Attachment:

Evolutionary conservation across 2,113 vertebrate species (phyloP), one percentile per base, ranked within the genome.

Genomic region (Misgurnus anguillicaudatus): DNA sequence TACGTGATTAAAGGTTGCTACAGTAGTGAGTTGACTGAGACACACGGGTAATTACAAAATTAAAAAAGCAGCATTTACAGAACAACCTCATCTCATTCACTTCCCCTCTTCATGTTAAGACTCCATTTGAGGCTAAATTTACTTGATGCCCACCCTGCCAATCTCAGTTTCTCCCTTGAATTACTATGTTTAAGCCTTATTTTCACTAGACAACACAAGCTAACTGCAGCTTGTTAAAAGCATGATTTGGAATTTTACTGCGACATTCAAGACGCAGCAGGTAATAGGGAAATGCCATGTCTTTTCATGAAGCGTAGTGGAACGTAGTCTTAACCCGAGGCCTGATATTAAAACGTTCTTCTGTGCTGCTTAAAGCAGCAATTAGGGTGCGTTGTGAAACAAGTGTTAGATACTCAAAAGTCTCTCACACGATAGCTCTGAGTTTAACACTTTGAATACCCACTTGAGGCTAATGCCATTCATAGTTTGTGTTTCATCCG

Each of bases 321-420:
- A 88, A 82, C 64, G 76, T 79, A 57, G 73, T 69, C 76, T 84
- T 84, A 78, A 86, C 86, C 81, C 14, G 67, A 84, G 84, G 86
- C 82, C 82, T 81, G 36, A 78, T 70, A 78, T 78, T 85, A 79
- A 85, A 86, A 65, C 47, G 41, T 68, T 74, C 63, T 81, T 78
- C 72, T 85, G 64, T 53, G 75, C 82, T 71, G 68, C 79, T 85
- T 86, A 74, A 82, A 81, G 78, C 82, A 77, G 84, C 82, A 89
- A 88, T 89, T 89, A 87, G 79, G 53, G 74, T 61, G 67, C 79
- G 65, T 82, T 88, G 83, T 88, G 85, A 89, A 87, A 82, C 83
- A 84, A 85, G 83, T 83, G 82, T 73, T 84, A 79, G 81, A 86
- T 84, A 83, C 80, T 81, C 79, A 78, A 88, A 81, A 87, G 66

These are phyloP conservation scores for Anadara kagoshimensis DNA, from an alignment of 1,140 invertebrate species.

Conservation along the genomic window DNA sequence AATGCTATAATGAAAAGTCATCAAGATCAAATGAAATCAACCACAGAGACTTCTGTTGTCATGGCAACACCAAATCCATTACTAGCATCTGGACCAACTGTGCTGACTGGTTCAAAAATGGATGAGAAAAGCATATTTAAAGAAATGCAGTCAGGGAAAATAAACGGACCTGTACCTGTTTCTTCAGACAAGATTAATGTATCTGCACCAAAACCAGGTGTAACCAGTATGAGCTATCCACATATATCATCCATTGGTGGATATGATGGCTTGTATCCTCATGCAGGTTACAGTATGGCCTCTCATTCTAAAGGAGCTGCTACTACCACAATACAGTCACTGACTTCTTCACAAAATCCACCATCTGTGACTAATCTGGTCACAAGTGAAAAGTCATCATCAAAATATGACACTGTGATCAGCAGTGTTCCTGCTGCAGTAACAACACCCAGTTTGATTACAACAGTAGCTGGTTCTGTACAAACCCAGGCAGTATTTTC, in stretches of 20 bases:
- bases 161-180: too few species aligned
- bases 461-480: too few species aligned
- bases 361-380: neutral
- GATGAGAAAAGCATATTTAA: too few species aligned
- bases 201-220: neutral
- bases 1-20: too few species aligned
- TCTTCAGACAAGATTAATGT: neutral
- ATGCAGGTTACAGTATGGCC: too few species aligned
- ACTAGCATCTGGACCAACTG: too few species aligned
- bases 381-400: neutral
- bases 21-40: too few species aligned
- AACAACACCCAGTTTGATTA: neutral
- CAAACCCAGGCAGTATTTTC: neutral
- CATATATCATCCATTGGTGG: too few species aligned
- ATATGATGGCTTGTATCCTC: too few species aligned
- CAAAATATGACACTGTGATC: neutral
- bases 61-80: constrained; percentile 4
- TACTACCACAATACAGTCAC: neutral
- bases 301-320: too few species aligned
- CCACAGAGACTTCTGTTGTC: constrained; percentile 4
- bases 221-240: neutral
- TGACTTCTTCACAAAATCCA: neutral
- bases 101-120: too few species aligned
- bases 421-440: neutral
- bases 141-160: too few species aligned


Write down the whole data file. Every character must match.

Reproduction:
Evolutionary conservation across 2,113 vertebrate species (phyloP), one percentile per base, ranked within the genome.

Genomic region (Misgurnus anguillicaudatus): DNA sequence TACGTGATTAAAGGTTGCTACAGTAGTGAGTTGACTGAGACACACGGGTAATTACAAAATTAAAAAAGCAGCATTTACAGAACAACCTCATCTCATTCACTTCCCCTCTTCATGTTAAGACTCCATTTGAGGCTAAATTTACTTGATGCCCACCCTGCCAATCTCAGTTTCTCCCTTGAATTACTATGTTTAAGCCTTATTTTCACTAGACAACACAAGCTAACTGCAGCTTGTTAAAAGCATGATTTGGAATTTTACTGCGACATTCAAGACGCAGCAGGTAATAGGGAAATGCCATGTCTTTTCATGAAGCGTAGTGGAACGTAGTCTTAACCCGAGGCCTGATATTAAAACGTTCTTCTGTGCTGCTTAAAGCAGCAATTAGGGTGCGTTGTGAAACAAGTGTTAGATACTCAAAAGTCTCTCACACGATAGCTCTGAGTTTAACACTTTGAATACCCACTTGAGGCTAATGCCATTCATAGTTTGTGTTTCATCCG

Each of bases 321-420:
- A 88, A 82, C 64, G 76, T 79, A 57, G 73, T 69, C 76, T 84
- T 84, A 78, A 86, C 86, C 81, C 14, G 67, A 84, G 84, G 86
- C 82, C 82, T 81, G 36, A 78, T 70, A 78, T 78, T 85, A 79
- A 85, A 86, A 65, C 47, G 41, T 68, T 74, C 63, T 81, T 78
- C 72, T 85, G 64, T 53, G 75, C 82, T 71, G 68, C 79, T 85
- T 86, A 74, A 82, A 81, G 78, C 82, A 77, G 84, C 82, A 89
- A 88, T 89, T 89, A 87, G 79, G 53, G 74, T 61, G 67, C 79
- G 65, T 82, T 88, G 83, T 88, G 85, A 89, A 87, A 82, C 83
- A 84, A 85, G 83, T 83, G 82, T 73, T 84, A 79, G 81, A 86
- T 84, A 83, C 80, T 81, C 79, A 78, A 88, A 81, A 87, G 66

These are phyloP conservation scores for Anadara kagoshimensis DNA, from an alignment of 1,140 invertebrate species.

Conservation along the genomic window DNA sequence AATGCTATAATGAAAAGTCATCAAGATCAAATGAAATCAACCACAGAGACTTCTGTTGTCATGGCAACACCAAATCCATTACTAGCATCTGGACCAACTGTGCTGACTGGTTCAAAAATGGATGAGAAAAGCATATTTAAAGAAATGCAGTCAGGGAAAATAAACGGACCTGTACCTGTTTCTTCAGACAAGATTAATGTATCTGCACCAAAACCAGGTGTAACCAGTATGAGCTATCCACATATATCATCCATTGGTGGATATGATGGCTTGTATCCTCATGCAGGTTACAGTATGGCCTCTCATTCTAAAGGAGCTGCTACTACCACAATACAGTCACTGACTTCTTCACAAAATCCACCATCTGTGACTAATCTGGTCACAAGTGAAAAGTCATCATCAAAATATGACACTGTGATCAGCAGTGTTCCTGCTGCAGTAACAACACCCAGTTTGATTACAACAGTAGCTGGTTCTGTACAAACCCAGGCAGTATTTTC, in stretches of 20 bases:
- bases 161-180: too few species aligned
- bases 461-480: too few species aligned
- bases 361-380: neutral
- GATGAGAAAAGCATATTTAA: too few species aligned
- bases 201-220: neutral
- bases 1-20: too few species aligned
- TCTTCAGACAAGATTAATGT: neutral
- ATGCAGGTTACAGTATGGCC: too few species aligned
- ACTAGCATCTGGACCAACTG: too few species aligned
- bases 381-400: neutral
- bases 21-40: too few species aligned
- AACAACACCCAGTTTGATTA: neutral
- CAAACCCAGGCAGTATTTTC: neutral
- CATATATCATCCATTGGTGG: too few species aligned
- ATATGATGGCTTGTATCCTC: too few species aligned
- CAAAATATGACACTGTGATC: neutral
- bases 61-80: constrained; percentile 4
- TACTACCACAATACAGTCAC: neutral
- bases 301-320: too few species aligned
- CCACAGAGACTTCTGTTGTC: constrained; percentile 4
- bases 221-240: neutral
- TGACTTCTTCACAAAATCCA: neutral
- bases 101-120: too few species aligned
- bases 421-440: neutral
- bases 141-160: too few species aligned